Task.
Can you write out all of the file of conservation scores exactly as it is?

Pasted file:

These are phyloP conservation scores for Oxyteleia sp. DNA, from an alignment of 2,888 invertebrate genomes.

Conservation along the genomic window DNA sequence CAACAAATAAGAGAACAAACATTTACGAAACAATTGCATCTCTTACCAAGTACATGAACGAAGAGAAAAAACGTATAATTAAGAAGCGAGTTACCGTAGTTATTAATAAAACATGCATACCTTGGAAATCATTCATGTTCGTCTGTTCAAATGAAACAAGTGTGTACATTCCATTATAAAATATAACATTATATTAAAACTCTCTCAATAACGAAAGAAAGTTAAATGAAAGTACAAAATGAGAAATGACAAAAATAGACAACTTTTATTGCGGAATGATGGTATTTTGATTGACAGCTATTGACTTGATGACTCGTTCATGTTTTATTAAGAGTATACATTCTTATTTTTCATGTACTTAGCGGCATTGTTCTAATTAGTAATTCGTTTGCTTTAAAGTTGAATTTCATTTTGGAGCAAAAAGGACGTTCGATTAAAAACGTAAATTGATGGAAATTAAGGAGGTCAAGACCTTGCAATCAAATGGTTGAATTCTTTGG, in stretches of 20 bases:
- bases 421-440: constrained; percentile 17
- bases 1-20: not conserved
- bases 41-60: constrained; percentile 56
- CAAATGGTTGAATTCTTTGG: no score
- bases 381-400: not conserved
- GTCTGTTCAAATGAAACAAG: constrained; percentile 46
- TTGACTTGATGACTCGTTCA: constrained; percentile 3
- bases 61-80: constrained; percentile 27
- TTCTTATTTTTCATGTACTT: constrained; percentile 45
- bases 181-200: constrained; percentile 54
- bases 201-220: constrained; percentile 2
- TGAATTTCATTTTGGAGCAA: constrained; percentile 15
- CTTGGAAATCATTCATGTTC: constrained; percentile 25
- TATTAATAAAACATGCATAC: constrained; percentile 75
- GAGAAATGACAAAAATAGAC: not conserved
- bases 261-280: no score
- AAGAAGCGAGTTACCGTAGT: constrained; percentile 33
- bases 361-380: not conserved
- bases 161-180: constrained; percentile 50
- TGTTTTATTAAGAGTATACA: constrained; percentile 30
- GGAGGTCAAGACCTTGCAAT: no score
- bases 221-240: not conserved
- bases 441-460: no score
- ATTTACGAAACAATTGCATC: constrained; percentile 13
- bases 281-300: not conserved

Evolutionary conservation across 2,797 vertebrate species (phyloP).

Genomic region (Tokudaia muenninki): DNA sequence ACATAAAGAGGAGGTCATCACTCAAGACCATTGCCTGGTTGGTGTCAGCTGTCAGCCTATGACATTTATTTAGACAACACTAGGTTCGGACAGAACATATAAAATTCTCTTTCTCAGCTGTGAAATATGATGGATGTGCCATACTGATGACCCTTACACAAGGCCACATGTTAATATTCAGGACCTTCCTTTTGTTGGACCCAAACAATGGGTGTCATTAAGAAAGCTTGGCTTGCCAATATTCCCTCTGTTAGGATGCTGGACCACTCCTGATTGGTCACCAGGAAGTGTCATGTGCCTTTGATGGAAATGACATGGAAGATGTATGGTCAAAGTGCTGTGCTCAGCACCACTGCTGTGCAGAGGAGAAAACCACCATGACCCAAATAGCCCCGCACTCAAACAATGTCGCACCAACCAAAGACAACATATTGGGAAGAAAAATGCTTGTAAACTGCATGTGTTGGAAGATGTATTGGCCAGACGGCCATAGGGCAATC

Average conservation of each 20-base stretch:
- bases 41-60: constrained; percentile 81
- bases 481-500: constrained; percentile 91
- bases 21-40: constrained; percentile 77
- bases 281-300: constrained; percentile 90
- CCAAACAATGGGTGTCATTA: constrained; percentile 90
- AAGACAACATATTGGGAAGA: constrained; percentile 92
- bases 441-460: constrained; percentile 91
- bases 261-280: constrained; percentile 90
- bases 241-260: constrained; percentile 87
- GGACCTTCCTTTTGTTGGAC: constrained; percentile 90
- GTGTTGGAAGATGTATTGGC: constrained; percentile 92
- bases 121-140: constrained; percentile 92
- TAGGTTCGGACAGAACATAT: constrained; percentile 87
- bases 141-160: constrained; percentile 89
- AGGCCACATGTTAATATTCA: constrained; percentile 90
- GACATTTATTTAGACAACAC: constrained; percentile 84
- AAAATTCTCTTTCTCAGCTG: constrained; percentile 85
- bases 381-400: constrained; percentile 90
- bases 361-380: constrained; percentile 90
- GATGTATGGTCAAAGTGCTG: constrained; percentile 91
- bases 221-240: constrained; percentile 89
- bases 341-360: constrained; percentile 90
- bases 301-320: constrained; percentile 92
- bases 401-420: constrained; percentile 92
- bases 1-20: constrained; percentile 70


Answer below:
These are phyloP conservation scores for Oxyteleia sp. DNA, from an alignment of 2,888 invertebrate genomes.

Conservation along the genomic window DNA sequence CAACAAATAAGAGAACAAACATTTACGAAACAATTGCATCTCTTACCAAGTACATGAACGAAGAGAAAAAACGTATAATTAAGAAGCGAGTTACCGTAGTTATTAATAAAACATGCATACCTTGGAAATCATTCATGTTCGTCTGTTCAAATGAAACAAGTGTGTACATTCCATTATAAAATATAACATTATATTAAAACTCTCTCAATAACGAAAGAAAGTTAAATGAAAGTACAAAATGAGAAATGACAAAAATAGACAACTTTTATTGCGGAATGATGGTATTTTGATTGACAGCTATTGACTTGATGACTCGTTCATGTTTTATTAAGAGTATACATTCTTATTTTTCATGTACTTAGCGGCATTGTTCTAATTAGTAATTCGTTTGCTTTAAAGTTGAATTTCATTTTGGAGCAAAAAGGACGTTCGATTAAAAACGTAAATTGATGGAAATTAAGGAGGTCAAGACCTTGCAATCAAATGGTTGAATTCTTTGG, in stretches of 20 bases:
- bases 421-440: constrained; percentile 17
- bases 1-20: not conserved
- bases 41-60: constrained; percentile 56
- CAAATGGTTGAATTCTTTGG: no score
- bases 381-400: not conserved
- GTCTGTTCAAATGAAACAAG: constrained; percentile 46
- TTGACTTGATGACTCGTTCA: constrained; percentile 3
- bases 61-80: constrained; percentile 27
- TTCTTATTTTTCATGTACTT: constrained; percentile 45
- bases 181-200: constrained; percentile 54
- bases 201-220: constrained; percentile 2
- TGAATTTCATTTTGGAGCAA: constrained; percentile 15
- CTTGGAAATCATTCATGTTC: constrained; percentile 25
- TATTAATAAAACATGCATAC: constrained; percentile 75
- GAGAAATGACAAAAATAGAC: not conserved
- bases 261-280: no score
- AAGAAGCGAGTTACCGTAGT: constrained; percentile 33
- bases 361-380: not conserved
- bases 161-180: constrained; percentile 50
- TGTTTTATTAAGAGTATACA: constrained; percentile 30
- GGAGGTCAAGACCTTGCAAT: no score
- bases 221-240: not conserved
- bases 441-460: no score
- ATTTACGAAACAATTGCATC: constrained; percentile 13
- bases 281-300: not conserved

Evolutionary conservation across 2,797 vertebrate species (phyloP).

Genomic region (Tokudaia muenninki): DNA sequence ACATAAAGAGGAGGTCATCACTCAAGACCATTGCCTGGTTGGTGTCAGCTGTCAGCCTATGACATTTATTTAGACAACACTAGGTTCGGACAGAACATATAAAATTCTCTTTCTCAGCTGTGAAATATGATGGATGTGCCATACTGATGACCCTTACACAAGGCCACATGTTAATATTCAGGACCTTCCTTTTGTTGGACCCAAACAATGGGTGTCATTAAGAAAGCTTGGCTTGCCAATATTCCCTCTGTTAGGATGCTGGACCACTCCTGATTGGTCACCAGGAAGTGTCATGTGCCTTTGATGGAAATGACATGGAAGATGTATGGTCAAAGTGCTGTGCTCAGCACCACTGCTGTGCAGAGGAGAAAACCACCATGACCCAAATAGCCCCGCACTCAAACAATGTCGCACCAACCAAAGACAACATATTGGGAAGAAAAATGCTTGTAAACTGCATGTGTTGGAAGATGTATTGGCCAGACGGCCATAGGGCAATC

Average conservation of each 20-base stretch:
- bases 41-60: constrained; percentile 81
- bases 481-500: constrained; percentile 91
- bases 21-40: constrained; percentile 77
- bases 281-300: constrained; percentile 90
- CCAAACAATGGGTGTCATTA: constrained; percentile 90
- AAGACAACATATTGGGAAGA: constrained; percentile 92
- bases 441-460: constrained; percentile 91
- bases 261-280: constrained; percentile 90
- bases 241-260: constrained; percentile 87
- GGACCTTCCTTTTGTTGGAC: constrained; percentile 90
- GTGTTGGAAGATGTATTGGC: constrained; percentile 92
- bases 121-140: constrained; percentile 92
- TAGGTTCGGACAGAACATAT: constrained; percentile 87
- bases 141-160: constrained; percentile 89
- AGGCCACATGTTAATATTCA: constrained; percentile 90
- GACATTTATTTAGACAACAC: constrained; percentile 84
- AAAATTCTCTTTCTCAGCTG: constrained; percentile 85
- bases 381-400: constrained; percentile 90
- bases 361-380: constrained; percentile 90
- GATGTATGGTCAAAGTGCTG: constrained; percentile 91
- bases 221-240: constrained; percentile 89
- bases 341-360: constrained; percentile 90
- bases 301-320: constrained; percentile 92
- bases 401-420: constrained; percentile 92
- bases 1-20: constrained; percentile 70